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A broken cable at Puerto Rico’s Arecibo Observatory has torn a 100-foot hole in the plate of one of the world’s largest telescopes, taking the instrument offline until repairs are made.
The Arecibo Mass Reflection Plate, which was built inside a sink hole in northern Puerto Rico, was damaged when a 3 “diameter support cable suddenly broke before dawn Monday, according to the University of Central Florida, which manages the Observatory.
In a photo of the damage, the numerous twisted panels that make up the 1000-meter plate can be seen hanging from the structure or lying on the ground below it.
When the cable fell, it also damaged several panels in the Gregorian Cup that is suspended above the plate and accommodates sensitive receivers to collect signals from space.
“We have a team of experts assessing the situation,” Francisco Cordova, director of the Observatory, said in an email to NPR. “Our focus is to ensure the safety of our staff, protect facilities and equipment, and restore the facility to full operations as soon as possible so that it can continue to assist scientists around the world.”
The statement said it is not yet clear what caused the cable to break and did not give a schedule for repairs.
In an email to NPR, Raymond Lugo III, director of the UCF Space Institute in Florida, said “removing the damaged cable and buying a cable to replace the damaged cable” was being appreciated.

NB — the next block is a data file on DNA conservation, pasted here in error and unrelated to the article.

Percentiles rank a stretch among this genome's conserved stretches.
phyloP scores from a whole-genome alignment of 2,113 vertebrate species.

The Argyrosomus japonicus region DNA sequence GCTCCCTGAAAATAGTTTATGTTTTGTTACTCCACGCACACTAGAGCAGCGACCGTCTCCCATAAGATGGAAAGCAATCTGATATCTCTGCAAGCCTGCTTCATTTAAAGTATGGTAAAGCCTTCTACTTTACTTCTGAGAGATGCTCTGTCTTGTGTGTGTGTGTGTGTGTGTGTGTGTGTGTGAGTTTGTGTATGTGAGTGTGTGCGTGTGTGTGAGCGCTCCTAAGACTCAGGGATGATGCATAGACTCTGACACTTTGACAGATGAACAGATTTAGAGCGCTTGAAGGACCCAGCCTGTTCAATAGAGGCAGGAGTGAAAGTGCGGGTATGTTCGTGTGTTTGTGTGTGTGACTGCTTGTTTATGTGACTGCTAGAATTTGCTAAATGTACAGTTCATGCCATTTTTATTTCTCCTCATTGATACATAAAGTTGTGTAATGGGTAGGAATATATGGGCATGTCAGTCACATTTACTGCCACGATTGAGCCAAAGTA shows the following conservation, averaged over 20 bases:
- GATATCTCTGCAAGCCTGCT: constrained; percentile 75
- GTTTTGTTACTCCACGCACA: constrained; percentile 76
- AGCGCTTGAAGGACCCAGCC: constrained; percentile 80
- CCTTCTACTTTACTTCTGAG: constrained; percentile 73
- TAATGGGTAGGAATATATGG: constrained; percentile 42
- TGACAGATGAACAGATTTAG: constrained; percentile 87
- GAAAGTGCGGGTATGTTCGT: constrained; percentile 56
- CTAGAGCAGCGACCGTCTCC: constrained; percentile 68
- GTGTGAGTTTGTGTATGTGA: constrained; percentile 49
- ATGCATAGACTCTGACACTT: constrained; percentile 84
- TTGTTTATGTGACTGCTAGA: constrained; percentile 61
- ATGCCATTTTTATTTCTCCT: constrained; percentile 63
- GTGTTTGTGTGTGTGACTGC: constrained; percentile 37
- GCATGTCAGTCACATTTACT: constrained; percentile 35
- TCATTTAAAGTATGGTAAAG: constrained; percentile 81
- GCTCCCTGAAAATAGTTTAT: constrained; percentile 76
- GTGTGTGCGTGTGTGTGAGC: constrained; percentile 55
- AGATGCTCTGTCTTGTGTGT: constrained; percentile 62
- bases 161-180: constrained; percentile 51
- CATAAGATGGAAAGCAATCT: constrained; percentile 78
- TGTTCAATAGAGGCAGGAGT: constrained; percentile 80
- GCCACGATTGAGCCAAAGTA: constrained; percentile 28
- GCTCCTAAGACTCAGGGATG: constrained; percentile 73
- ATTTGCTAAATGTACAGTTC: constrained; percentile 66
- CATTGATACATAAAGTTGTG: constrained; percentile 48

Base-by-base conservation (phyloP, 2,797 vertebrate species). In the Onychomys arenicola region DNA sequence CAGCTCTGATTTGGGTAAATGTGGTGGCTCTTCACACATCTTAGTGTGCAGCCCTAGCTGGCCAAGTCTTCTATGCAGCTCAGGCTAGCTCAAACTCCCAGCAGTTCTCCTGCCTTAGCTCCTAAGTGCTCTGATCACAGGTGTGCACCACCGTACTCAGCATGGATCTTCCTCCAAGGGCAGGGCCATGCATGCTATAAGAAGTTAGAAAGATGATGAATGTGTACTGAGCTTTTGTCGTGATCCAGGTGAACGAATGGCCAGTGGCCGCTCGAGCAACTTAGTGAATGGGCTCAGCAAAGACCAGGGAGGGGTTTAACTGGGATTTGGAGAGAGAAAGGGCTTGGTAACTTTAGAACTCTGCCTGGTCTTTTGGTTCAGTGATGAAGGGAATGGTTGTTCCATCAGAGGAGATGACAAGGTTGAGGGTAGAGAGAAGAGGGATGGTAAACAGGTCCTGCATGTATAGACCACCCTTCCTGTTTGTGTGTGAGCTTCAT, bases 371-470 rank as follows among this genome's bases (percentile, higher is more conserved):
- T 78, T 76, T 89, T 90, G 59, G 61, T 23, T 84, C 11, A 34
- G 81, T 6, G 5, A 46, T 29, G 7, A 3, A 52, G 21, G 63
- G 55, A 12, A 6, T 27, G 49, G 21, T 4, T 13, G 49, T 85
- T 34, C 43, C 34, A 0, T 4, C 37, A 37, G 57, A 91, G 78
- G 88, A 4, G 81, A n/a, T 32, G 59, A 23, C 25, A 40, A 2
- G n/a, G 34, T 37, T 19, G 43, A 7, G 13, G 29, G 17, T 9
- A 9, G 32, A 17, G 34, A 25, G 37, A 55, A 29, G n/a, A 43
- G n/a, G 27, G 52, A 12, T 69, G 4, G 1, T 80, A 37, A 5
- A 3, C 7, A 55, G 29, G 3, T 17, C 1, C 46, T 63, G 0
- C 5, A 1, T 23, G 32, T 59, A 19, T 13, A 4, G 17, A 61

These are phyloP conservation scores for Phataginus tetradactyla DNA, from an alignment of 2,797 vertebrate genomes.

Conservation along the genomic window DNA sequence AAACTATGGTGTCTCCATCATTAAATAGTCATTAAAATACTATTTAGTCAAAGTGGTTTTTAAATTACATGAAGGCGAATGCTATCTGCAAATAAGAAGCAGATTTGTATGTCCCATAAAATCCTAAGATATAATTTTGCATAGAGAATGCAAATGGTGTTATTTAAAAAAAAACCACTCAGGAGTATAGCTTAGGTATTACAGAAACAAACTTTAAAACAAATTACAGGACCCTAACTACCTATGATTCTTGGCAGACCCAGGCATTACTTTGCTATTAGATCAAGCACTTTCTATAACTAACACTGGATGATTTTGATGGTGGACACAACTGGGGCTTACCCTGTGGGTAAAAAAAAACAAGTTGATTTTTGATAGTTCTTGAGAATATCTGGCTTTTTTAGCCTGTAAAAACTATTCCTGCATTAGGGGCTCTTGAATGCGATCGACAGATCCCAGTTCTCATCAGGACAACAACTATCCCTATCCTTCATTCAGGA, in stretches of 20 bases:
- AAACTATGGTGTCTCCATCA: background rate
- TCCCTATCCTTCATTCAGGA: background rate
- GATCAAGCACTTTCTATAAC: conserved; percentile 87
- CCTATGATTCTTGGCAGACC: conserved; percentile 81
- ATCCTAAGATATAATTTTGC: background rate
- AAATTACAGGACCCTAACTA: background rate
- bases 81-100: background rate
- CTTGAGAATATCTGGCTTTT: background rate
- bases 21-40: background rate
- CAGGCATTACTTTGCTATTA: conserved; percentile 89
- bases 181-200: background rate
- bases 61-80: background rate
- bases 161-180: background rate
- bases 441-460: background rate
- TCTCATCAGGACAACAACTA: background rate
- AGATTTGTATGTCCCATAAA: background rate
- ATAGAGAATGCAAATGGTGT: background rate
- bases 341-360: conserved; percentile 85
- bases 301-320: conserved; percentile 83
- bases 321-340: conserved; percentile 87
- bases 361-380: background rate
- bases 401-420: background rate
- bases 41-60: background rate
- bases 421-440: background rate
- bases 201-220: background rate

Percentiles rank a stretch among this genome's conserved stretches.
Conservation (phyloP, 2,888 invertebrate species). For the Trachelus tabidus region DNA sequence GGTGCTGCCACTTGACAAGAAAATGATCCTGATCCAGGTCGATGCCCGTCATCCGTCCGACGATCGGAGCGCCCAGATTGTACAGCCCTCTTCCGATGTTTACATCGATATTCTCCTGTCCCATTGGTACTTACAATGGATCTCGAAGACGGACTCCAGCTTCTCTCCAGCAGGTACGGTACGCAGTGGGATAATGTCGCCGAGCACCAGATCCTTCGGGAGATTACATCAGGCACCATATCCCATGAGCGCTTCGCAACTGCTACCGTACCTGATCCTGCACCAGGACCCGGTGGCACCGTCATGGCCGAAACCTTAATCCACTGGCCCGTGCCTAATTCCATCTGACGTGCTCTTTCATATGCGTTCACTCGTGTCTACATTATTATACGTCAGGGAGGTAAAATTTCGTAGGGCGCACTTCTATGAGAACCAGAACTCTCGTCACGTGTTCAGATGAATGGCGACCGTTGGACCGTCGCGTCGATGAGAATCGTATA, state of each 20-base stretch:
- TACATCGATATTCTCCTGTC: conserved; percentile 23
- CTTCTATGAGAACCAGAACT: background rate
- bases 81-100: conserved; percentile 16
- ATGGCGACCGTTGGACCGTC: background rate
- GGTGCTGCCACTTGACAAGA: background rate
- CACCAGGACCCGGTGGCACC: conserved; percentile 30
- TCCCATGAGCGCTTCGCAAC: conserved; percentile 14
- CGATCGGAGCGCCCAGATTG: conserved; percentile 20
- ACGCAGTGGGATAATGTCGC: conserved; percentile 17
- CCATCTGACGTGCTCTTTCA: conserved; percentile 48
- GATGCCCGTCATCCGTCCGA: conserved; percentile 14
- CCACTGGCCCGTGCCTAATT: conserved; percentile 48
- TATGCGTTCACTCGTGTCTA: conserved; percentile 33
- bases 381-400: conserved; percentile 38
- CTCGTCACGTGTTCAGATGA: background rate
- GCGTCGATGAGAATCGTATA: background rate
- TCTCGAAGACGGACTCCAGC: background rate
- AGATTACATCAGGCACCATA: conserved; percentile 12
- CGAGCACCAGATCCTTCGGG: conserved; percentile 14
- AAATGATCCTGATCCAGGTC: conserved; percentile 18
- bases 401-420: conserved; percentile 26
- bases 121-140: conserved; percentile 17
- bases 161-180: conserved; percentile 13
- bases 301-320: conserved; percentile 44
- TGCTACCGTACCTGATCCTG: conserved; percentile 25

“We are also working to determine the cause of this failure, including non-destructive testing of the remaining cables,” he said, adding that after a thorough assessment, “we will draw up a plan, plan and budget for the recovery.”
Since its completion in 1963, Arecibo has played a leading role in discoveries ranging from new knowledge on pulsars to the discovery of planets outside our solar system. He has also visibly understood in the State Intelligence Research, or SETI. The Observatory also appeared in the film contact and the James Bond film GoldenEye.
The observatory held the record for the largest telescope in the world until 2016, when an even larger instrument of a similar design, known as the Radio Aperture Five Hundred Meter (FAST) Telescope, was completed in southern China. After testing, FAST officially went online last year.
In 2017, one of Arecibo’s much smaller plates and several panels on the main plate were damaged when Category 4 Hurricane devastated the island.